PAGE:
I ask this question because I think that the desire to promote breastfeeding can be off-putting to the rest of the world, therefore, ultimately denying them the opportunity to learn about so many other important aspects of AP.
I came to Attachment Parenting based on my ideals about nursing my daughter. I think it’s what brings many women to know about AP. But there should be other routes toward Attachment Parenting if we want it to become mainstream, and I do. I would love to see more people become interested in a positive parenting methods.
If it wasn’t for my local AP group, I would be parenting much differently than I am. I have no doubt about that.
While I was pregnant, I held onto two ideals, breastfeeding, and knowing that I didn’t want to spank.
I wanted to have a better relationship with my child than I had with my parents. I wanted to be less punitive. I wanted my child to feel safe talking to me. But other than knowing that I would nurse her, and not use corporal punishment, I really had no idea how I would accomplish these goals.
If it hadn’t been for the fact that I had decided to breastfeed and use a sling, I’d have never learned about all the other positive parenting tools that I have now.
The AP world should consider that there are parents out there who could benefit from these other tools even though they have not breastfed their babies.
When I was pregnant, I idealized the infant years, believing that if I nursed and use a sling, somehow I would develop the perfect bond with my child for the rest of her life.
I now know that it isn’t that easy. It takes lots of work, every day, for years and years to maintain a healthy bond and secure attachment.
Breastfeeding is not going to do all that work for you.
Before you start feeling like you need to start defending the importance of breastfeeding, I just want to stress, I get it.
Breastfeeding promotes attachment in the infant years.
Nursing a newborn stimulates the same hormones that pregnancy does. It helps you to develop a physical bond immediately. It encourages a new mother to stay in close proximity to her baby. Feeding is one of the first mutual goals a mother has with her child. Nursing promotes affection for each other. All that, and breast milk is the perfect food for your baby. It is designed specifically for the baby in your arms. It’s free and it’s always available.
It makes total sense to nurse. To me.
But some women simply don’t want to nurse. And some women can’t, or it is extremely difficult due to supply issues or diet restrictions. And unfortunately, there is still a ton of misinformation floating around, therefore many women are improperly educated on the topic. But that doesn’t mean they don’t love their children, or that they don’t want to develop a close bond.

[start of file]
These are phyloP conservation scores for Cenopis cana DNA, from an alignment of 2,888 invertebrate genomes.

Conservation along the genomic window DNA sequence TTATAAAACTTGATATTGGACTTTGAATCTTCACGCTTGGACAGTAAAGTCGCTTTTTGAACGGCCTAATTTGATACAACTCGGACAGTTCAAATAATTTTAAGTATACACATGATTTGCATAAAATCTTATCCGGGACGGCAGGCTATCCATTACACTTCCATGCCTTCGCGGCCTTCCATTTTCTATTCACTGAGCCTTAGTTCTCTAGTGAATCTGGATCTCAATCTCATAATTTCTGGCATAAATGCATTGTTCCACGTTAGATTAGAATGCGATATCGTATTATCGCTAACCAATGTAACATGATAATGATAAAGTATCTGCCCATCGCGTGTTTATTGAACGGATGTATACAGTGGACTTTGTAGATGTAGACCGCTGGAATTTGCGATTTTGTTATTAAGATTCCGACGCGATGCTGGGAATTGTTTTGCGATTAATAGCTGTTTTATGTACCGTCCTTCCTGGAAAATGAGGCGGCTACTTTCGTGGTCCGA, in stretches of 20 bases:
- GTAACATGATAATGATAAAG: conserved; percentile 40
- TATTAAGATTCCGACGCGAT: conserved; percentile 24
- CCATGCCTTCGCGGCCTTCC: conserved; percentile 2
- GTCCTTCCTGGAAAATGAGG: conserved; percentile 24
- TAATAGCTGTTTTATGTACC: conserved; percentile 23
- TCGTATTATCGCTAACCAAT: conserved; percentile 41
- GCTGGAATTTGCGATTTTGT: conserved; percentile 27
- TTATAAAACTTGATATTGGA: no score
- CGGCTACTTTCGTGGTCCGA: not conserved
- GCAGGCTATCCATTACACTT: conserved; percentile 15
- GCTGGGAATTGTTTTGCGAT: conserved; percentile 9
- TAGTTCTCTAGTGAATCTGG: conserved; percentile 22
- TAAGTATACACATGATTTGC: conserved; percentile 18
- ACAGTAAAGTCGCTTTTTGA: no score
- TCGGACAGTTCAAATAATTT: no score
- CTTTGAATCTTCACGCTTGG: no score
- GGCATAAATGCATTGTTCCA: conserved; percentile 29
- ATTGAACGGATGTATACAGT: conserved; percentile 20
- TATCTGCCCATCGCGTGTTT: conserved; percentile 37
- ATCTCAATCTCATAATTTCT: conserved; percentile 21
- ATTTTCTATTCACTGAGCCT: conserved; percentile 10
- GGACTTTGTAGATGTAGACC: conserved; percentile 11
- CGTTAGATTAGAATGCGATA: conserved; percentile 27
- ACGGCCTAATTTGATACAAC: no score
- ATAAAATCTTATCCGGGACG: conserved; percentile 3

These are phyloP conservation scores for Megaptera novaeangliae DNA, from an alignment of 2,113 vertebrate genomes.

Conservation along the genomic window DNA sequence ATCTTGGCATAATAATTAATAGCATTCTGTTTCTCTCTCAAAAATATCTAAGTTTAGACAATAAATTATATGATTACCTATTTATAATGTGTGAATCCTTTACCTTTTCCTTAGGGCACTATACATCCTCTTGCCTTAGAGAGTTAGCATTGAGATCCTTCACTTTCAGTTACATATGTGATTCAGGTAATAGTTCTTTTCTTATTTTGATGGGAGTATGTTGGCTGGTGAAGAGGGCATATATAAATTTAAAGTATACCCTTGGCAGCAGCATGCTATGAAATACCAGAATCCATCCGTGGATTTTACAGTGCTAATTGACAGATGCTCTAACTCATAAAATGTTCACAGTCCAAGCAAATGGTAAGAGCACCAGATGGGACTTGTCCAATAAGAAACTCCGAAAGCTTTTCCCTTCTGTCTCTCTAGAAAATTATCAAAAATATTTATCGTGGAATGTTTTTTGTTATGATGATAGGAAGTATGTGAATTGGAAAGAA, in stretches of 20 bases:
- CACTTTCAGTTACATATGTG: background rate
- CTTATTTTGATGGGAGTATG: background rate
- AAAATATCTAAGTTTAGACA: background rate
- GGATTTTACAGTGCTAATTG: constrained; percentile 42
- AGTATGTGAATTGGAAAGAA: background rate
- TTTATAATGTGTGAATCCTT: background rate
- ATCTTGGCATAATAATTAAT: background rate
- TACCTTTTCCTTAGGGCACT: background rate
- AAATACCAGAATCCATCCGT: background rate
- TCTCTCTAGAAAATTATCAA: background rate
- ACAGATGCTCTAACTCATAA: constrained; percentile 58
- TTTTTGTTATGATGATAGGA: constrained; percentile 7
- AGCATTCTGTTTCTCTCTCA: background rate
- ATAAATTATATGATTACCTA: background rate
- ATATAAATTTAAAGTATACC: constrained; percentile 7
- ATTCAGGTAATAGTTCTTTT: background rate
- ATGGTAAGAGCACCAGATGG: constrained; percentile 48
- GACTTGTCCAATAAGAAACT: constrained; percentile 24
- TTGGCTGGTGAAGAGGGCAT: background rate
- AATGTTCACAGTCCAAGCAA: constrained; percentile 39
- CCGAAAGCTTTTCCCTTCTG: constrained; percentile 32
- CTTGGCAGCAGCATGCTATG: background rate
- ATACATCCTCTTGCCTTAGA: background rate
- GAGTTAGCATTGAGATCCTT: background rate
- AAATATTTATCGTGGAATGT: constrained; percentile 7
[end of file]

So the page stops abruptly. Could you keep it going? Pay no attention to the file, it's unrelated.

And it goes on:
So I wonder if we should start promoting Attachment Parenting with some other values, like positive discipline, safe and healthy sleep habits, preparing for parenting, and providing consistent and loving childcare.
I wonder if more people would be interested in learning about Attachment Parenting if they didn’t think they needed to breastfeed in order to be get involved in Attachment Parenting.
I wonder if more people would be interested in AP if they were told that it is all about learning how to provide a safe and secure world for their children, and in turn that would lead them to becoming independent and secure adults.
I’ve come to learn that attachment can happen with or without breastfeeding. The most important things to developing a secure attachment to your child is maintaining a positive connection, and providing your child with a secure view of his or her world.
Secure attachment is the real goal.
When I think about Attachment Parenting, I like to think of myself as the rock from which Annika uses for her life exploration. Eventually I won’t need to be her rock. She will become her own rock. But Toyin and I are the ones she needs right now to be her base of exploration. Her parents are her rock. Her mountain. That is what attachment is all about.
If breastfeeding was the most important act of attachment, how would our children develop attachments to their fathers, grandparents, or other caregivers?